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The Seven Deadly Sins of IR

1024 576 Tom McMillan

Seven common mistakes public companies make when dealing with the capital markets

It’s amazing how efficiently some companies damage their capital market relationships. If you’re looking to inject a little ‘excitement’ into your otherwise dull investor relations program, committing any of these mistakes will make your life a lot more hellish. I have grouped these common mistakes into what I call the seven deadly sins of investor relations.

The Seven Sins:


I recently met with a sell-side analyst who told me just how much he enjoyed being condescended to by a public company. “Oh, I just love it,” he said. “After investing time out of my 90 hour work week to comb through a company’s public disclosures, update my financial model and write a report, I just love when a CEO or IR person calls me up and treats me like an idiot because my report somehow didn’t capture a fact that was never disclosed in the first place.” The sarcasm was actually beading up and dripping off his forehead while he was saying this.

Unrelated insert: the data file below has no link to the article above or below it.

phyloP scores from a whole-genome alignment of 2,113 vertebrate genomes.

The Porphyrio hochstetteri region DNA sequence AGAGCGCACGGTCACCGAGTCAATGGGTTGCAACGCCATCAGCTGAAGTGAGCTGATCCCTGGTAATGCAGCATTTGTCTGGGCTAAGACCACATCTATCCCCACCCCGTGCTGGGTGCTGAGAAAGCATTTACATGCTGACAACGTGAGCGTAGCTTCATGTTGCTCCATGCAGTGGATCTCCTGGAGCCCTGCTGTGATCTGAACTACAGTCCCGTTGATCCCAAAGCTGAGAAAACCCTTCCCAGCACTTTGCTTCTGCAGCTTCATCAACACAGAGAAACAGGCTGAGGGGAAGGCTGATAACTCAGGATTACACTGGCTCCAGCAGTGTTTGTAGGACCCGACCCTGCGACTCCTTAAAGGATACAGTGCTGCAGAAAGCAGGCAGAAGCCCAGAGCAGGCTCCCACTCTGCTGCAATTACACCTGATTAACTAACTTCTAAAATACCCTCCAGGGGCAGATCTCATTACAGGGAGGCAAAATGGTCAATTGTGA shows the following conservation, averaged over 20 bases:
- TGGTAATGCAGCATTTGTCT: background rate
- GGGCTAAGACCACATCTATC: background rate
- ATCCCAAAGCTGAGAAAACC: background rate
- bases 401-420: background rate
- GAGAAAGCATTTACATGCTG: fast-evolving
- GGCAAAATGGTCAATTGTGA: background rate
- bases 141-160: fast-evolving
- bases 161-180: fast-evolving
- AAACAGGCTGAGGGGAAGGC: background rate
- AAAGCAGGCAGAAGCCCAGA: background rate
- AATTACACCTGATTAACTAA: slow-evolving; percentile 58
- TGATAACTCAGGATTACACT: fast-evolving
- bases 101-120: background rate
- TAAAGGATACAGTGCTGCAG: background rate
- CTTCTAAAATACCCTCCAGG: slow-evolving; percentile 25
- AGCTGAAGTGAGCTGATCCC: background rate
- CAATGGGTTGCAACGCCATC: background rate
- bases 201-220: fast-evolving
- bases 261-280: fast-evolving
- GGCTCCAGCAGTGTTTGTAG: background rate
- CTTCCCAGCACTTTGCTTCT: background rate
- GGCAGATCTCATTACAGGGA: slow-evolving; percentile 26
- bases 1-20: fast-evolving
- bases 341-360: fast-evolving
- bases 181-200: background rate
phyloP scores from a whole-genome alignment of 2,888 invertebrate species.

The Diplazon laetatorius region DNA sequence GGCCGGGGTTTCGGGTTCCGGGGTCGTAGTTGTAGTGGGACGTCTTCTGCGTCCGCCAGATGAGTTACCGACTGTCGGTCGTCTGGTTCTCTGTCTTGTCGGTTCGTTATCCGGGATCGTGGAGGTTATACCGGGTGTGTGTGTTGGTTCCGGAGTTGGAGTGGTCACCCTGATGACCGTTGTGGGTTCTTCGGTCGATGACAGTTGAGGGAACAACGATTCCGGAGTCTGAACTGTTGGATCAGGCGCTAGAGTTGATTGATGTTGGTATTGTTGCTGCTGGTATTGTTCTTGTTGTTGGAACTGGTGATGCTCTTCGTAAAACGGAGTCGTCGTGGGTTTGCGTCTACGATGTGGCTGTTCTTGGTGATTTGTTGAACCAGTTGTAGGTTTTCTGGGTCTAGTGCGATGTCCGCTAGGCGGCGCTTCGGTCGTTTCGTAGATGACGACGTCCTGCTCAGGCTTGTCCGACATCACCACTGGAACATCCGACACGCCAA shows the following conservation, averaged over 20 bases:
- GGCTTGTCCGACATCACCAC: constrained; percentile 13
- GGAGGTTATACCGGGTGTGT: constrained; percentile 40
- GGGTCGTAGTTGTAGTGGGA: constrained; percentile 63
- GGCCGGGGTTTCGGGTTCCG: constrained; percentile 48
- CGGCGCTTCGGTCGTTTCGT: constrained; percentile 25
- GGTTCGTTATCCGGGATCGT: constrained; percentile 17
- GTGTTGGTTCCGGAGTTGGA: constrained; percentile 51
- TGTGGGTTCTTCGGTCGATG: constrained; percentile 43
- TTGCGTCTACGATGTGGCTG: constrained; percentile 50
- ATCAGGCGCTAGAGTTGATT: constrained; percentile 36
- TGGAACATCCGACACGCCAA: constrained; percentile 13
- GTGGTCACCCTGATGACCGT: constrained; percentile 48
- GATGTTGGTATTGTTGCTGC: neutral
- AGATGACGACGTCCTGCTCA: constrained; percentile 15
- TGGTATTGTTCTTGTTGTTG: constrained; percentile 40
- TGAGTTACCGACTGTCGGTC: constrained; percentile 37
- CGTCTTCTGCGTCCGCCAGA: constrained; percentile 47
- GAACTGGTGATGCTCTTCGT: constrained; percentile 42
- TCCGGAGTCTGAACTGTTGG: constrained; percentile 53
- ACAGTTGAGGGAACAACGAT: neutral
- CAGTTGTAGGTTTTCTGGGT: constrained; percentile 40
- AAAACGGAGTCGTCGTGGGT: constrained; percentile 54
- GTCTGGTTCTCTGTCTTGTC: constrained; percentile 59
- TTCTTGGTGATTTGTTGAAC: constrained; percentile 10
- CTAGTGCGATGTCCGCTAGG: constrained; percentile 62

A good analyst will update their recommendation based on a balance between the performance of your company and the performance of its shares. If the value of your shares begins to outpace the value of your company, then an astute analyst should put a “sell” or “hold” recommendation on your stock. Period.

Now, if you go and throw an undignified fit and act like a cry baby when (not if) this happens, you can do serious long-term damage to your analyst relationships (Word gets around). Most of the time, if you have a good relationship with your analyst, they’ll give you a heads up outside of market hours before their report goes out. If their recommendation is supported by the facts: thank them for the heads up, be calm, and carry on. If it’s not supported by the facts, then kindly and professionally point out the discrepancy with supporting evidence.